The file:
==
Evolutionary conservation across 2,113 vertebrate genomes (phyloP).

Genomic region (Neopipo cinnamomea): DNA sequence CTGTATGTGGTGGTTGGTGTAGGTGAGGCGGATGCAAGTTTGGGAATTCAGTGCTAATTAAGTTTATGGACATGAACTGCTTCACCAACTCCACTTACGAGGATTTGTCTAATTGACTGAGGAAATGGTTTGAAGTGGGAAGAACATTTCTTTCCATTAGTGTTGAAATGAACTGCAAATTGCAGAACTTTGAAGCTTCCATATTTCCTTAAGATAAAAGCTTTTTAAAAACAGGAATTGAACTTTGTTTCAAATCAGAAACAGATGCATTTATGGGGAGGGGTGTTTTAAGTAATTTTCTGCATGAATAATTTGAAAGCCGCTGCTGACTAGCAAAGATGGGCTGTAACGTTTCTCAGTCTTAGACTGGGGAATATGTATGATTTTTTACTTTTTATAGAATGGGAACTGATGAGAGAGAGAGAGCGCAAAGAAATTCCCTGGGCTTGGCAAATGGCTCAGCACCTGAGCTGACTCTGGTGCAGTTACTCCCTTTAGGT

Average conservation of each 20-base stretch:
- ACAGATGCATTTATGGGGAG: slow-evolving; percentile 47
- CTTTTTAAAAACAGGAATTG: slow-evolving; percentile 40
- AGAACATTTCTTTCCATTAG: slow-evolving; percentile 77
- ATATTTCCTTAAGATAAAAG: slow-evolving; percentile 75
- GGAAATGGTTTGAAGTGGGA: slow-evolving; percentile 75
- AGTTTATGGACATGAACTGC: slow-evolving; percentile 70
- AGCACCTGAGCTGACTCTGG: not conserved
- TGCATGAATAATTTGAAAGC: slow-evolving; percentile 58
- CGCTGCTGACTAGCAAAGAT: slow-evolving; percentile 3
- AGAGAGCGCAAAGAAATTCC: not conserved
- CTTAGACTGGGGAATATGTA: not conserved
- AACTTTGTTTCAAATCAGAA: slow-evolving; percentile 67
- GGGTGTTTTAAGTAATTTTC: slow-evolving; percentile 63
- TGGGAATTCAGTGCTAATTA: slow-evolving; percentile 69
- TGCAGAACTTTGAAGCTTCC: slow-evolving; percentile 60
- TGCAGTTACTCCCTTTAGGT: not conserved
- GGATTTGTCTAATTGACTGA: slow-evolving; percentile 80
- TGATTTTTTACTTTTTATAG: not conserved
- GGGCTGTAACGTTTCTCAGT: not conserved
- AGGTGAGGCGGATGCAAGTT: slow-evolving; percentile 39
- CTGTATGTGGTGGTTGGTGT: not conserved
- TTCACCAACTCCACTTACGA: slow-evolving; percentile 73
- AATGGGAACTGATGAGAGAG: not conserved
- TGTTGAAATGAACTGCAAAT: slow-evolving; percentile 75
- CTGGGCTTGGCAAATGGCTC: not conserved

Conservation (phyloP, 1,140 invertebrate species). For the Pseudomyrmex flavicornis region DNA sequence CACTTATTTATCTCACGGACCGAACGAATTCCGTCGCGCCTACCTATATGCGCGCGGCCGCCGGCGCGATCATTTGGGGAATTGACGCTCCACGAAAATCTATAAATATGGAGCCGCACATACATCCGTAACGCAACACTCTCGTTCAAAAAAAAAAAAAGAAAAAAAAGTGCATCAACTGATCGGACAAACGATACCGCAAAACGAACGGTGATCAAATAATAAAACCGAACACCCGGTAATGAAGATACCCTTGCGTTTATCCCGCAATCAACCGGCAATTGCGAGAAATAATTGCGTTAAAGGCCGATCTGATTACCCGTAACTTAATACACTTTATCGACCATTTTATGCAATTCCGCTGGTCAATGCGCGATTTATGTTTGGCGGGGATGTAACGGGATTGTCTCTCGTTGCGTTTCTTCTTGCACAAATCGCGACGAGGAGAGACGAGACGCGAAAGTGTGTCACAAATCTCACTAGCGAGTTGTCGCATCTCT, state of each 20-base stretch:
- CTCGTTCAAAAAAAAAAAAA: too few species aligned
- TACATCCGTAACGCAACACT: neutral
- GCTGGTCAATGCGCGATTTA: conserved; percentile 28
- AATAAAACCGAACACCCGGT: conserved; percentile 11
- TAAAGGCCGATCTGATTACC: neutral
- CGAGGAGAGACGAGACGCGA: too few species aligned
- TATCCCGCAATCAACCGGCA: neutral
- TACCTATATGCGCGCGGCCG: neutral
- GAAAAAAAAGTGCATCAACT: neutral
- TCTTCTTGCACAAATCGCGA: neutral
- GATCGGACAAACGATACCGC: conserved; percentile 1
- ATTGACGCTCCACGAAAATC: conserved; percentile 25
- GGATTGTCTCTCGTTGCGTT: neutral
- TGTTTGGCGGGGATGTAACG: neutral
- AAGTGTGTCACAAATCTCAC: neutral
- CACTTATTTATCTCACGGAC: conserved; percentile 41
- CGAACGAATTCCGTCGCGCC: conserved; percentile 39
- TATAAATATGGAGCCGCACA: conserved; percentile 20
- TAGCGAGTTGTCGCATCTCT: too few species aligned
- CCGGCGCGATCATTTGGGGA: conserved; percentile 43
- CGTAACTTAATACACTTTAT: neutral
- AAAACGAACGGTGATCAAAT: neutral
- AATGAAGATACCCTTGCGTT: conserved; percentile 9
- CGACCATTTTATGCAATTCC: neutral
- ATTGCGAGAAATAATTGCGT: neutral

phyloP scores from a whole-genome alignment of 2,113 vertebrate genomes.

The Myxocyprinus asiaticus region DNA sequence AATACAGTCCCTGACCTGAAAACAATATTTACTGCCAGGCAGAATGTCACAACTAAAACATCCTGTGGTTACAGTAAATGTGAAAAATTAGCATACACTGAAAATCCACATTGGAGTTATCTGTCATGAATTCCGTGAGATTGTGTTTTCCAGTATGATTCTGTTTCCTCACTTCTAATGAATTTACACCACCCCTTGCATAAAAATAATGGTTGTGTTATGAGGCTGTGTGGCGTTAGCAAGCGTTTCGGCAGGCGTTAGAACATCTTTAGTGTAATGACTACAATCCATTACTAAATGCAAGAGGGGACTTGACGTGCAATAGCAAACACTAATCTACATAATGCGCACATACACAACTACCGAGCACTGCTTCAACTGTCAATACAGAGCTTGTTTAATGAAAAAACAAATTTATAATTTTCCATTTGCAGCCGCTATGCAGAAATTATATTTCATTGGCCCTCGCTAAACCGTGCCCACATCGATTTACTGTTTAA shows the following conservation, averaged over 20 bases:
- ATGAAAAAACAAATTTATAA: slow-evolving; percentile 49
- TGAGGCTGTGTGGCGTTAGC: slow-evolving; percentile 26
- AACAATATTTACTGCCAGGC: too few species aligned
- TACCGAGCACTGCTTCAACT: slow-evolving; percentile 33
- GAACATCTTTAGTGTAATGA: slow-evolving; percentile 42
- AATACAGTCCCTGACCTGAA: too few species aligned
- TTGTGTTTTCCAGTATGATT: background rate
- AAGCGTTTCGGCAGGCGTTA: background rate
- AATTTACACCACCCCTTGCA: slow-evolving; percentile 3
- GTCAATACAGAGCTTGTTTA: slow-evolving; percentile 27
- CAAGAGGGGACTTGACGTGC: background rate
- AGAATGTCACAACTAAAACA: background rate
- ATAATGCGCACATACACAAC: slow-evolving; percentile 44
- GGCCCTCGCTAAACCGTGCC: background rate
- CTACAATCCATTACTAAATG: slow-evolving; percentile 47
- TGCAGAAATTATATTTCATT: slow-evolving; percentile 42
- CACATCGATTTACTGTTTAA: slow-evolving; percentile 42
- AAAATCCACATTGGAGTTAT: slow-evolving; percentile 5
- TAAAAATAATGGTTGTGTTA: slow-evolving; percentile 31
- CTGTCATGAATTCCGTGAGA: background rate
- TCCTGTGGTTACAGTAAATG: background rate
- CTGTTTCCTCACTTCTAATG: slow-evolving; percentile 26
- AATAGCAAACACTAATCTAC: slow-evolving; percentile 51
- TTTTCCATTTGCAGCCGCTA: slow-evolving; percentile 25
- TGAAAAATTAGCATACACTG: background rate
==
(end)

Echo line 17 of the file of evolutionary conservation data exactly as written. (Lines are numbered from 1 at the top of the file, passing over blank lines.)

- TGGGAATTCAGTGCTAATTA: slow-evolving; percentile 69